Have you ever imagined the iconic MGM logo with the head of a Royal Bengal tiger instead of a lion? If it tickles your imagination visit the Nandan compound in Kolkata for a glimpse. Significantly, this may be the first such adaptation that these logos have undergone. Directors point out that MGM has been around since 1924, Columbia Pictures since 1924 and Paramount Pictures since 1912 and there has been no documented evidence that their logos were adapted for local context in this manner.
The organisers of the 21st Kolkata International Film Festival (KIFF) have decided to pay tribute to Hollywood films by adapting the famous logos for Kolkata context. From the 20th Century Fox, Metro-Goldwyn-Mayer Studios, Paramount Pictures to Columbia Pictures, hoardings of world famous production houses are adorning the premises of Nandan and also different parts of the city.
But there’s a slight difference. Instead of the lady in Columbia Pictures, you would find the Angel of Victory that’s on the top of the central dome of the Victoria Memorial in the hoardings. The mountains in Paramount Pictures have been changed to the iconic Howrah Bridge and the lion in MGM Studios has been replaced by our Royal Bengal Tiger.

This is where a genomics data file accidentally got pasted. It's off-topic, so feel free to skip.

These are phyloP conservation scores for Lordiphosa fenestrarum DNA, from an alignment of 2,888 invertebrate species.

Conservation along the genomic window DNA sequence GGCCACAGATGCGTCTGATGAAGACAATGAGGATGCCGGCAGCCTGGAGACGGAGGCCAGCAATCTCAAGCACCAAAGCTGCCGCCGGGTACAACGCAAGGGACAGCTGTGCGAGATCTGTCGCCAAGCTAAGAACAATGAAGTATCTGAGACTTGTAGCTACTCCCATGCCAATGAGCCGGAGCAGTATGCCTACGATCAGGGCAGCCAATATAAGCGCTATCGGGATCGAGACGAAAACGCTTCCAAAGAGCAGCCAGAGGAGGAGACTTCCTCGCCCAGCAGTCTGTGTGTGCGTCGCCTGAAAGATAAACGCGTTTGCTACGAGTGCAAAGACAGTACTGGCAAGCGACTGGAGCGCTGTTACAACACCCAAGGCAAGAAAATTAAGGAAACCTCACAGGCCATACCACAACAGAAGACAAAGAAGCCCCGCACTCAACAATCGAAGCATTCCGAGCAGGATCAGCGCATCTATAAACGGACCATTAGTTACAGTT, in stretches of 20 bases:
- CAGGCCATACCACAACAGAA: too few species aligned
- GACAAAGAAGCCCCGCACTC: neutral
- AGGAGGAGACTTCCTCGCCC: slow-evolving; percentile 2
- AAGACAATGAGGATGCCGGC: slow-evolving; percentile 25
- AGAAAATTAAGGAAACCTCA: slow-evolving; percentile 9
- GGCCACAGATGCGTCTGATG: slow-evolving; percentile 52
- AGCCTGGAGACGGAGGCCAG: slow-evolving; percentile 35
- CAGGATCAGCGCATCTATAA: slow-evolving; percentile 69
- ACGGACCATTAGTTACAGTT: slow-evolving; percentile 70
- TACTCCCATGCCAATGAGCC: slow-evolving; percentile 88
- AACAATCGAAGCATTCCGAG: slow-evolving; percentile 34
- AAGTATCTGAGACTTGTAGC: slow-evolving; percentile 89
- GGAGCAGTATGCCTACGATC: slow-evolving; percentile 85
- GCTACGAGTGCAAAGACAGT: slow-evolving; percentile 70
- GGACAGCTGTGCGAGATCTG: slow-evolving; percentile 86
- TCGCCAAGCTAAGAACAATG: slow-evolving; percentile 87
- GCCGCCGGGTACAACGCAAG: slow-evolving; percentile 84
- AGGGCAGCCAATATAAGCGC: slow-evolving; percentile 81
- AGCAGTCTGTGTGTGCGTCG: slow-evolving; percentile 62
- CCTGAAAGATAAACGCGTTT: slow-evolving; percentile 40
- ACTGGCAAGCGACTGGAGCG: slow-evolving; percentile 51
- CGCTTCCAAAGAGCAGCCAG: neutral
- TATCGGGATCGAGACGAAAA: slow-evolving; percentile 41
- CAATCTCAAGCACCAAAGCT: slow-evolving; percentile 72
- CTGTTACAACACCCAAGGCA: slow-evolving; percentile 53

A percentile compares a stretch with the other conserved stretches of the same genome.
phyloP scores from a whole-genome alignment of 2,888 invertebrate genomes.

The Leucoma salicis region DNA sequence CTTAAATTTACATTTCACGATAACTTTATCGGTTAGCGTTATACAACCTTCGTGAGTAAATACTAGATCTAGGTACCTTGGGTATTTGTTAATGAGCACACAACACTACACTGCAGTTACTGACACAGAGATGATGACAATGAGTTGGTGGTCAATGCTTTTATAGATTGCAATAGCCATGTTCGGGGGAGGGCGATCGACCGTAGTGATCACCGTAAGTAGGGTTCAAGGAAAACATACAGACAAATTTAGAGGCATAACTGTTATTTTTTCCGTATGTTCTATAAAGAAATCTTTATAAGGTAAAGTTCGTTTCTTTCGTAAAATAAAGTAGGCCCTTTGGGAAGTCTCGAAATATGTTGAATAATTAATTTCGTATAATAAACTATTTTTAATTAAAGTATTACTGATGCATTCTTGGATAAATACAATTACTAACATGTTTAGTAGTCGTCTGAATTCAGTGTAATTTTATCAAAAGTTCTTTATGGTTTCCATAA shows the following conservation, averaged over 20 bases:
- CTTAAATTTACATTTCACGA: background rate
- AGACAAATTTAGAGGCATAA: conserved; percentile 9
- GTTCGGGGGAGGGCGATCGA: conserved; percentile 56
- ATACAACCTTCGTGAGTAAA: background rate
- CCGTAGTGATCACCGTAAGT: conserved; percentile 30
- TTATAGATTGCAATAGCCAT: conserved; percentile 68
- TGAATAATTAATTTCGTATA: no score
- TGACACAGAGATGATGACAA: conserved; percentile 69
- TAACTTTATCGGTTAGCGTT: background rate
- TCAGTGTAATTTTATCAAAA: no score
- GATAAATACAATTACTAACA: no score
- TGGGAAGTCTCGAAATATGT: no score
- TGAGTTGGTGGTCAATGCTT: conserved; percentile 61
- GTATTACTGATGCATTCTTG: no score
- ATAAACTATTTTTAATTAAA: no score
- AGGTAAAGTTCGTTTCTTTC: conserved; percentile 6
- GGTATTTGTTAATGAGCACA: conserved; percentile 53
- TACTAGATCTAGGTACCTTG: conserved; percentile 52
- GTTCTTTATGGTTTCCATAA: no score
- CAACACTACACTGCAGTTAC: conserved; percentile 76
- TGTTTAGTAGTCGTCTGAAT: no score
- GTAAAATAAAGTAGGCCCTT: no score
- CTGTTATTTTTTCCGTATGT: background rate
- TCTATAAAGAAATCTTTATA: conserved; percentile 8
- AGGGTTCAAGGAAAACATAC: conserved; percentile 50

“This year at KIFF our focus is Hollywood and hence we came up with all these designs. Also, as our chief minister always mentions, Holly-Bolly-Tolly should all be together. This is our tribute to Hollywood. Cinema has no geographical boundaries. The festival appreciates good films and every year we try to come up with interesting designs to attract the cinegoers. I am sure fans of Hollywood cinema would be in for a treat this year,” says director-actor Arindam Sil, also a member of the KIFF committee.
Seven Hollywood films namely DW Griffith’s silent epic drama film The Birth Of A Nation (1915), Buster Keaton, Clyde Bruckman’s silent comedy film The General (1926), Frank Capra’s political comedy Mr. Smith Goes To Washington (1939), Michael Curtiz’s romantic Casablanca (1942), William Wyler’s historical drama Ben-Hur (1959), Robert Wise and Jerome Robbins’ musical West Side Story (1961) and Francis Ford Coppola’s war film Apocalypse Now (1979) will be screened at KIFF, which starts from November 14.
Bengali filmmaker Aniket Chattopadhyay lauds the efforts of the organisers of KIFF on the ‘Hollywood inspired designs’. “I like the fact that KIFF is not restricted to one style. Since the theme and content of the festival change every year, I think the designs and logo should also change. If Spanish films become the central theme next year, I would want to see more new designs and hoardings,” says the Goraay Gondogol filmmaker.
Director Atanu Ghosh of Bengali film Abby Sen fame feels since the focus is on Hollywood movies this year at the film festival, the ‘modified hoardings’ will help in publicity. “These are good publicity gimmicks and will become talking points soon,” he says.